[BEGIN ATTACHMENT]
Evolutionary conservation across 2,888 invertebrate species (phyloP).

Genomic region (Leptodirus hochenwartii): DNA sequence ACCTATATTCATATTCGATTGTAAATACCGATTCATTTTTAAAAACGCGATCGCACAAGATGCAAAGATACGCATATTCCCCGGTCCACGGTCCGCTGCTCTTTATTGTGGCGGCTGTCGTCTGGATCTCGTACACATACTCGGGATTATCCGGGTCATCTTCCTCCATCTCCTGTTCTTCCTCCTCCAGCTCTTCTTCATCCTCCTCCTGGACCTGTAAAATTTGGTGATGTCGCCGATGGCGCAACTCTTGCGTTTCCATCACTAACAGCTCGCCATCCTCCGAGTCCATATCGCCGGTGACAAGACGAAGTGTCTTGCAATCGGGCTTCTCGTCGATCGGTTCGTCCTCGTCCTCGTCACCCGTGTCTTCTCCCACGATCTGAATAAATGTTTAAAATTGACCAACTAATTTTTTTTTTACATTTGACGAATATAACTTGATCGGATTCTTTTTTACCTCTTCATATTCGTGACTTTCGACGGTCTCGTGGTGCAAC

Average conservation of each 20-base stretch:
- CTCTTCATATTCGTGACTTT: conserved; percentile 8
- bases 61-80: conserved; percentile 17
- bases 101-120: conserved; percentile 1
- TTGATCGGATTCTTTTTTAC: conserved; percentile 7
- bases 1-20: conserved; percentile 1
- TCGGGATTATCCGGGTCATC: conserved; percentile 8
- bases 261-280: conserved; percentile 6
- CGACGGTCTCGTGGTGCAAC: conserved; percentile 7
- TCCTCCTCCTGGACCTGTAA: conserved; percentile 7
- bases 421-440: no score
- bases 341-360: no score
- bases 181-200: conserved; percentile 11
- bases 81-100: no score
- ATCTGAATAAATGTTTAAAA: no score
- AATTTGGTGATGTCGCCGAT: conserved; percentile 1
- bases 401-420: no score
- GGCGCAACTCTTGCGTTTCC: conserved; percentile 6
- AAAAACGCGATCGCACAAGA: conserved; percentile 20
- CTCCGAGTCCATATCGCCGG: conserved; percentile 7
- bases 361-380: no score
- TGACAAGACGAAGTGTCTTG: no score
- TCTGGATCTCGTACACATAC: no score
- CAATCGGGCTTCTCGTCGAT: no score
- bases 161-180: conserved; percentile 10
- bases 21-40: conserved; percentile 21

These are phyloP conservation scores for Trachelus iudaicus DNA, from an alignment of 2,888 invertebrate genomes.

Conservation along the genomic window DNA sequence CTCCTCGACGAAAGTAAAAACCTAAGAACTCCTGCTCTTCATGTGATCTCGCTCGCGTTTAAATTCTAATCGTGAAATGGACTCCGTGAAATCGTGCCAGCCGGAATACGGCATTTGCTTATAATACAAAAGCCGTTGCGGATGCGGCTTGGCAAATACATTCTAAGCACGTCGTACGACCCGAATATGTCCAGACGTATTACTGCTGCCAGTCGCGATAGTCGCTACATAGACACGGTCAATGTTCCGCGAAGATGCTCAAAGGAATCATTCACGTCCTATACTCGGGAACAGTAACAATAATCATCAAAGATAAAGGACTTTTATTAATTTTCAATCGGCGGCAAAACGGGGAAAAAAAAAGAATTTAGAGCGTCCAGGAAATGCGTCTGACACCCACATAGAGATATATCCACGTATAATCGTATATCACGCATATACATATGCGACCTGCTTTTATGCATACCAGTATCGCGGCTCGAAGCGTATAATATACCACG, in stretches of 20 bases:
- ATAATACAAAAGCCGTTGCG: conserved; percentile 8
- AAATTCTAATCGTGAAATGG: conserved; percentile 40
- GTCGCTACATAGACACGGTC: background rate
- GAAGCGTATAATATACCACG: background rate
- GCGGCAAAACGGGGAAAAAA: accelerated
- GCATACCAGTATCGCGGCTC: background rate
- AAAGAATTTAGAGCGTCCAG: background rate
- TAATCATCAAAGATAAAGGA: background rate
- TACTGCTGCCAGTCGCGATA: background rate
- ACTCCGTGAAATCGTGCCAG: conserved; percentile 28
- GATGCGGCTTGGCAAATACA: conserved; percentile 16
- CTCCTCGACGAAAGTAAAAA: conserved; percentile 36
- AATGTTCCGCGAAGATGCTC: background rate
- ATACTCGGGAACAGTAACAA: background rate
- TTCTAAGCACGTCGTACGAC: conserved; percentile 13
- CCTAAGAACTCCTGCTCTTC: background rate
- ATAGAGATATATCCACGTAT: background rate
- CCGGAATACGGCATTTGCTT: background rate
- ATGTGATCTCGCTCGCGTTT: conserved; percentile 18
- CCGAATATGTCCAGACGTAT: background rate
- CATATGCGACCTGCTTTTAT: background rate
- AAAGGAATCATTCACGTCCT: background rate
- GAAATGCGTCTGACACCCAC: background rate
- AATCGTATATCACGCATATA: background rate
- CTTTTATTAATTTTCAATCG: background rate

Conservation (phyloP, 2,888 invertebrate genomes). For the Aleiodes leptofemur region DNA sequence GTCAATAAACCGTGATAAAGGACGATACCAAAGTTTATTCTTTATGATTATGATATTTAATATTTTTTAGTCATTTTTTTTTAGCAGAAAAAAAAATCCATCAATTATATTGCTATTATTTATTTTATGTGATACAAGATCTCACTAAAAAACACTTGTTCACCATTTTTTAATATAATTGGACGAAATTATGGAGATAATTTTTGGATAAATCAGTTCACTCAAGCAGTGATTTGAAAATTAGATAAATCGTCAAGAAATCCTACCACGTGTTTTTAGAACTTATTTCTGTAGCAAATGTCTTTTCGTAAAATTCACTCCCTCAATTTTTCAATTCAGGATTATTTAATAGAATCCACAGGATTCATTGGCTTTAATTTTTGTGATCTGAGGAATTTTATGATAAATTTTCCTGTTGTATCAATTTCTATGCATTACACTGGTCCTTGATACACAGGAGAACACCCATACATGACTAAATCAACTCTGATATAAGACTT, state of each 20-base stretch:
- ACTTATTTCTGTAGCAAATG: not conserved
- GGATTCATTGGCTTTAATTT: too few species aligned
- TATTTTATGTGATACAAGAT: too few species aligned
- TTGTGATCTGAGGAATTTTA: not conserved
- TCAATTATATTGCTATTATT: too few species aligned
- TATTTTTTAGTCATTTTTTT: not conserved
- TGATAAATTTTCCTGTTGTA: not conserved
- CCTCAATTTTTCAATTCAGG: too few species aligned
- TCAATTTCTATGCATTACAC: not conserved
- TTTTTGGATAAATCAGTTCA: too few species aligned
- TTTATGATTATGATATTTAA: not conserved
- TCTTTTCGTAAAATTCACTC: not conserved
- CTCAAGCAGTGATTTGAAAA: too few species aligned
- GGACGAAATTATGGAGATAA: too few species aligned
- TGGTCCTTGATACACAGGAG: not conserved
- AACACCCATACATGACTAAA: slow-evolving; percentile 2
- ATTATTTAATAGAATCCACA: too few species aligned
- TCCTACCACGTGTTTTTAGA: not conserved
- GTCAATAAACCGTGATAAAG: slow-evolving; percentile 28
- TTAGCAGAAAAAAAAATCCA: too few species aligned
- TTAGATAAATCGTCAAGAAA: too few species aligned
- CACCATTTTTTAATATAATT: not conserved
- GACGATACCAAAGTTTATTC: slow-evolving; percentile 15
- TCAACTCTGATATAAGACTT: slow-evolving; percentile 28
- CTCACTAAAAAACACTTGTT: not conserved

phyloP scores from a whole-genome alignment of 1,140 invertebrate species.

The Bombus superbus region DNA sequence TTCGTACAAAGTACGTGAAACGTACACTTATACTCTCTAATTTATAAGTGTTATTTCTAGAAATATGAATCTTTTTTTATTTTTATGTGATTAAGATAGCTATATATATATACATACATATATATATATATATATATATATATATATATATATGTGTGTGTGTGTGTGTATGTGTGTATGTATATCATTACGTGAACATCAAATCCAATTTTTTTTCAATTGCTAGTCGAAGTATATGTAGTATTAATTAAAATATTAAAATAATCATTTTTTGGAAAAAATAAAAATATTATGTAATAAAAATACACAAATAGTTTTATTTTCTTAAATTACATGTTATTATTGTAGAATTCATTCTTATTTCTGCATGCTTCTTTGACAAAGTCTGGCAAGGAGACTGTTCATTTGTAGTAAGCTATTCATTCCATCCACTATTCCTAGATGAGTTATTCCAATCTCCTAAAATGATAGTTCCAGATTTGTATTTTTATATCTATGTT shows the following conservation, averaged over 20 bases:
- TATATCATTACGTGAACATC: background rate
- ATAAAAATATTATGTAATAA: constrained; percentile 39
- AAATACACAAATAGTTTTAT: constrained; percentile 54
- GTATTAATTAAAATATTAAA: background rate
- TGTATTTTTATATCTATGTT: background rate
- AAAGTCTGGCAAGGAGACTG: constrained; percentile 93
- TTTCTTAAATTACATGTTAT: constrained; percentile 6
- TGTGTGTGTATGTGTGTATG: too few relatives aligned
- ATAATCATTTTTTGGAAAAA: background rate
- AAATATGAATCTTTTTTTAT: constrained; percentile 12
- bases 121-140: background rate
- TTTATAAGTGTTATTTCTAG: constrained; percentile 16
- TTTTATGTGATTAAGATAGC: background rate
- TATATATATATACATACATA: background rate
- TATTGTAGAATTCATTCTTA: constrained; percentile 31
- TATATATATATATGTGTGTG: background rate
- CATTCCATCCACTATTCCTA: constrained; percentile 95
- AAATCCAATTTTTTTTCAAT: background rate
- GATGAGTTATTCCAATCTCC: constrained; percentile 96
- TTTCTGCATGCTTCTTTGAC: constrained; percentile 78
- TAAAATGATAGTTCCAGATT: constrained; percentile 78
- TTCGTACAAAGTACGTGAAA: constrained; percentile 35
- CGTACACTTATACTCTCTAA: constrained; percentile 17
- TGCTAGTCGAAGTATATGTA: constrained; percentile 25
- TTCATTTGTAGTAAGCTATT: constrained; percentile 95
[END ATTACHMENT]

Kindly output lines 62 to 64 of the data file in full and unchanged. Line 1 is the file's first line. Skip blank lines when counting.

- TATTTTTTAGTCATTTTTTT: not conserved
- TGATAAATTTTCCTGTTGTA: not conserved
- CCTCAATTTTTCAATTCAGG: too few species aligned